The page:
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Fantastic Fungi: Top 5 Medicinal Mushrooms

1. Cordyceps

Cordyceps sinensis. Photo: Andreas Kunze

Previously featured as one of our top ingredients for energy, cordyceps (Cordyceps sinensis) has a long history of medicinal use in China and Tibet. “Traditional healers in Sikkim recommend the fungus/mushroom Cordyceps sinensis for “all illnesses” as a tonic, because they claim that it improves energy, appetite, stamina, libido, endurance, and sleeping patterns.” Considered to be a tonic, antioxidant, and aphrodisiac, cordyceps also appears to effect the immune system. This super-powered medicinal mushroom is a great one to add to a daily health regimen!

2. Lions Mane

Lion’s mane (Hericium erinaceus). Photo by Lebrac

Lion’s mane (Hericium erinaceus) is a unique-looking culinary and medicinal mushroom. Lion’s mane mushrooms are mostly getting attention for their potential as nootropic brain supplement and for regenerating damaged nerves. It’s less commonly known that lion’s mane is also being studied in clinical trials for depression, anxiety, stomach problems, blood sugar, cholesterol, and immune support.  The best ways to take lion’s mane are in a capsule or as a liquid extract that has both hot water and alcohol extractions mixed.

3. Chaga

Chaga (Inonotus obliquus) is likely the strongest mushroom for overall longevity. It is antioxidant, immune boosting, anti-inflammatory, anti-fungal, anti-viral, and has shown positive results in cancer trials. There is some debate about whether chaga is best consumed as a tea or if hot water damages some of the active constituents. To ensure efficacy, you can take chaga as capsules.

4. Turkey Tail

Turkey tail (Trametes versicolor). Photo by Jerzy Opioła

Turkey tail (Trametes versicolor) got its claim to medicinal mushroom fame from an National Institute of Health (NIH) study that showed that turkey tail mushrooms may correct immune deficiency problems that arise during radiation therapy for breast cancer. Evidence suggests turkey tail could be useful as part of larger protocols for other types of cancer too. While there is not much research on what turkey tail can do for other ailments yet, there are a number of other conditions in which turkey tail may be of use,

5. Reishi

Reishi (Ganoderma lucidum). Photo by Eric Steinert

Reishi (Ganoderma spp.) is another one of the amazing medicinal mushrooms we have written about on the Peach Vitamins blog, in relation to conditions ranging from autoimmune disease to common colds. Reishi acts as an immunomodulator, meaning it can ramp up the immune system when it is challenged by a pathogen, without sending it into overdrive (like in cases of autoimmune conditions). But did you know about the many other ways you can use reishi? In Traditional Chinese Medicine (TCM), reishi (also known as ling zhi) is used for shen disturbance, which basically equates to emotional trauma. Reishi works for some people as a calming herb before sleep, useful when traveling. Some use it for cases of asthma.  Reishi has also shown antiviral, hepatoprotective, cardioprotective and cholesterol-lowering properties. This mushroom is amazingly versatile; another great choice to take daily to support a healthy immune system.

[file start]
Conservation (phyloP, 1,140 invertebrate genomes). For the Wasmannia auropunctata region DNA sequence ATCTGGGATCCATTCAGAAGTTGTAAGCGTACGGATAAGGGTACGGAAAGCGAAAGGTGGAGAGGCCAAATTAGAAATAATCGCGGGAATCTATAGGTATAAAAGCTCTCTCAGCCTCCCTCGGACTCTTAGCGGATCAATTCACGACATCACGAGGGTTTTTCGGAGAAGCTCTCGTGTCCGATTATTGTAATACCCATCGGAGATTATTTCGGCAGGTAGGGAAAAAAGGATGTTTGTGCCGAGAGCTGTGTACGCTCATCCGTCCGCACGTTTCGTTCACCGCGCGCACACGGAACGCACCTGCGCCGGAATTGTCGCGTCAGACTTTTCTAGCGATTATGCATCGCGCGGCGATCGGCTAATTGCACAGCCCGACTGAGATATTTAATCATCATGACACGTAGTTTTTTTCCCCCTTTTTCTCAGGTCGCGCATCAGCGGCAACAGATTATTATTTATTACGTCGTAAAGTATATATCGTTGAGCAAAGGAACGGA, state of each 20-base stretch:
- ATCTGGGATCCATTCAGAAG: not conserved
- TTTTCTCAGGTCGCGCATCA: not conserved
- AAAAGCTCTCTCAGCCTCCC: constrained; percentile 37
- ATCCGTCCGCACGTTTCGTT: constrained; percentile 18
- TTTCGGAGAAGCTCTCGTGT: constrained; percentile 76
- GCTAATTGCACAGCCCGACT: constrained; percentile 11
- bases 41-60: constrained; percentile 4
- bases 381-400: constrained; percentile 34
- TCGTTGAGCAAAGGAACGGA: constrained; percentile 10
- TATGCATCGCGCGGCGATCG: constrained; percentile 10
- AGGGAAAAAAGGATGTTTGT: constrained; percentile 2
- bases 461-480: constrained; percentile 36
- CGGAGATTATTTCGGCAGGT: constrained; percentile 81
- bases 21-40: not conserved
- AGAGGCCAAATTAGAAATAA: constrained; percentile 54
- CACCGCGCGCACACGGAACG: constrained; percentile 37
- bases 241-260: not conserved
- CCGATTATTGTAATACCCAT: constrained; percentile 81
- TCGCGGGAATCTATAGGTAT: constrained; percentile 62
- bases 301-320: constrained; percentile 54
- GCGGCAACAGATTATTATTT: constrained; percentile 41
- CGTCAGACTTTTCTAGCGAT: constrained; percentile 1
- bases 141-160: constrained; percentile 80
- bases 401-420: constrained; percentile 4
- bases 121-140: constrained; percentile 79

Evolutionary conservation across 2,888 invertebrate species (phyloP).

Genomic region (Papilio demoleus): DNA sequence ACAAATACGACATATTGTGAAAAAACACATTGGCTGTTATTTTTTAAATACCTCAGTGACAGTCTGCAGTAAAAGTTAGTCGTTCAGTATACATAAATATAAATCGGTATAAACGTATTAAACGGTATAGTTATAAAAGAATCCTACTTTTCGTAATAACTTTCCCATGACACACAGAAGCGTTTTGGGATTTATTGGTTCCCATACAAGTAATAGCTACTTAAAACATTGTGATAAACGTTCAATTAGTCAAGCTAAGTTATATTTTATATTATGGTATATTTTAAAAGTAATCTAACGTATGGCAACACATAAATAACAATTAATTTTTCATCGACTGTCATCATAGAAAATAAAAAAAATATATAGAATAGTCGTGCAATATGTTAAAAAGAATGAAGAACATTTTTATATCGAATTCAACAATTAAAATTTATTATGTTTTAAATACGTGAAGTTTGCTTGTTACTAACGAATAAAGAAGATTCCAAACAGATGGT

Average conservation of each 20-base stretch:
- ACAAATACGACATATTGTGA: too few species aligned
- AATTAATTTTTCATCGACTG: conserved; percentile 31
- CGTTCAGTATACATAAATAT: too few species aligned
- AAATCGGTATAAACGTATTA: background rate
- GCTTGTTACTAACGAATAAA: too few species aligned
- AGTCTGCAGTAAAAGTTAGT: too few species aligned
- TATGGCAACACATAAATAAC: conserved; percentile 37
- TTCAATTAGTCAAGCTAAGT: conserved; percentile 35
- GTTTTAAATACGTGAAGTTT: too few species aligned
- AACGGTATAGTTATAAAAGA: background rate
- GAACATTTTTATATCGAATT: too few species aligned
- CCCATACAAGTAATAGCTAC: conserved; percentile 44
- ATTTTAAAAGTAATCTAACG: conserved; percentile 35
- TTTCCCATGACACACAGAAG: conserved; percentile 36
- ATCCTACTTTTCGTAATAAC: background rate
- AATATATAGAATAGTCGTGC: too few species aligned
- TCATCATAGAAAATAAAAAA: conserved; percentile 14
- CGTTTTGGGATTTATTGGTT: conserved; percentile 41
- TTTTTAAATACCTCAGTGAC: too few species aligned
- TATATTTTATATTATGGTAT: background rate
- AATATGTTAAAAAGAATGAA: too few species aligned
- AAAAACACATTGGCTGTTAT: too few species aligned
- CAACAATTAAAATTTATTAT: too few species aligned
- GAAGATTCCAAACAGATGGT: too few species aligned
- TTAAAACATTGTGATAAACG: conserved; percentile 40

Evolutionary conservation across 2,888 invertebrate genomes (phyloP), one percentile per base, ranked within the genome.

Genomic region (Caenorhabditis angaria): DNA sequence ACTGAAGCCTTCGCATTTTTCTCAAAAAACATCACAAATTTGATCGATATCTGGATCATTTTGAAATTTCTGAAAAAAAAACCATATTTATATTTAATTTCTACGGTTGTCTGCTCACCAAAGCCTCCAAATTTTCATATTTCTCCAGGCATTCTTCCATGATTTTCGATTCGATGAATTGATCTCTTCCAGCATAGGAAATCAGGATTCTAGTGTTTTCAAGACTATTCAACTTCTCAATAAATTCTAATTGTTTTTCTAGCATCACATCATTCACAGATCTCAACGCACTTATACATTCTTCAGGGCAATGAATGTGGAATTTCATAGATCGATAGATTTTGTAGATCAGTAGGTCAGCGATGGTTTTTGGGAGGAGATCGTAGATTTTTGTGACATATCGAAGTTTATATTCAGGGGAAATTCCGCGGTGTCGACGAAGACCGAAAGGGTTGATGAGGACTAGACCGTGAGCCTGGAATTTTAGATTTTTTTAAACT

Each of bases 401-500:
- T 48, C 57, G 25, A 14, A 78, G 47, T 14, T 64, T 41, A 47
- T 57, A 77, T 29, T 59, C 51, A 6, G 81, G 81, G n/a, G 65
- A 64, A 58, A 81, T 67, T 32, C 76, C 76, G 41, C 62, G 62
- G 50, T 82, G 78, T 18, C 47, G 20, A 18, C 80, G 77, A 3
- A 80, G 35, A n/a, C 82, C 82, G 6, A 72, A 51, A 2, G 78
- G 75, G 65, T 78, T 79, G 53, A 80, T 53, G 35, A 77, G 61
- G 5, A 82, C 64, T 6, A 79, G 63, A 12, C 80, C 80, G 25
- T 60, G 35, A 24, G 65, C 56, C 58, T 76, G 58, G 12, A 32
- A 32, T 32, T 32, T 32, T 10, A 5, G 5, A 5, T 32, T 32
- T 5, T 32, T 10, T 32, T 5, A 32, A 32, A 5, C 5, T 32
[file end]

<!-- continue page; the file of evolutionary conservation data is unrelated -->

3 responses to “Fantastic Fungi: Top 5 Medicinal Mushrooms”

  1. Hi all, I just want to ask if someone ever tried using shrooms or truffles for medical purposes? I was reading some articles about this magic truffles and shrooms before engaging my self for the first time. They say that it has a very potent effect on the brain and hallucination. Unlike marijuana does it have any medical use? In one article that I’ve read magic truffles or shrooms are use on reducing the symptoms of obsessive-compulsive disorder and anxiety. It can also help people to quit smoking and alcohol addiction. Some studies also suggest the property of magic shrooms/truffles can be useful for cancer patients. I would really want to hear other insights regarding this new possible alternative meds. Thanks

    • We do not condone the use of any illegal substance, and we are neither medical professionals nor scientific researchers, so we are not the best people to provide info about “magic shrooms”. That being said, I have heard of some studies on psilocybin mushrooms focusing on depression in cancer patients. The focus of the study was not about affecting the cancer itself, but rather the emotional impact of a possibly-terminal diagnosis. If you are interested, you can do more research online, and be sure to look for multiple sources of peer-reviewed research, not websites making medical claims or advertising a specific product.

  2. I appreciate your article very informative! I have been searching for any information that would scientifically indicate any levels of psilocybin in Hericium erinaceus. I am subject to random drug tests and am always skeptical of any mushroom supplements that may have even trace amounts of unwanted compounds.

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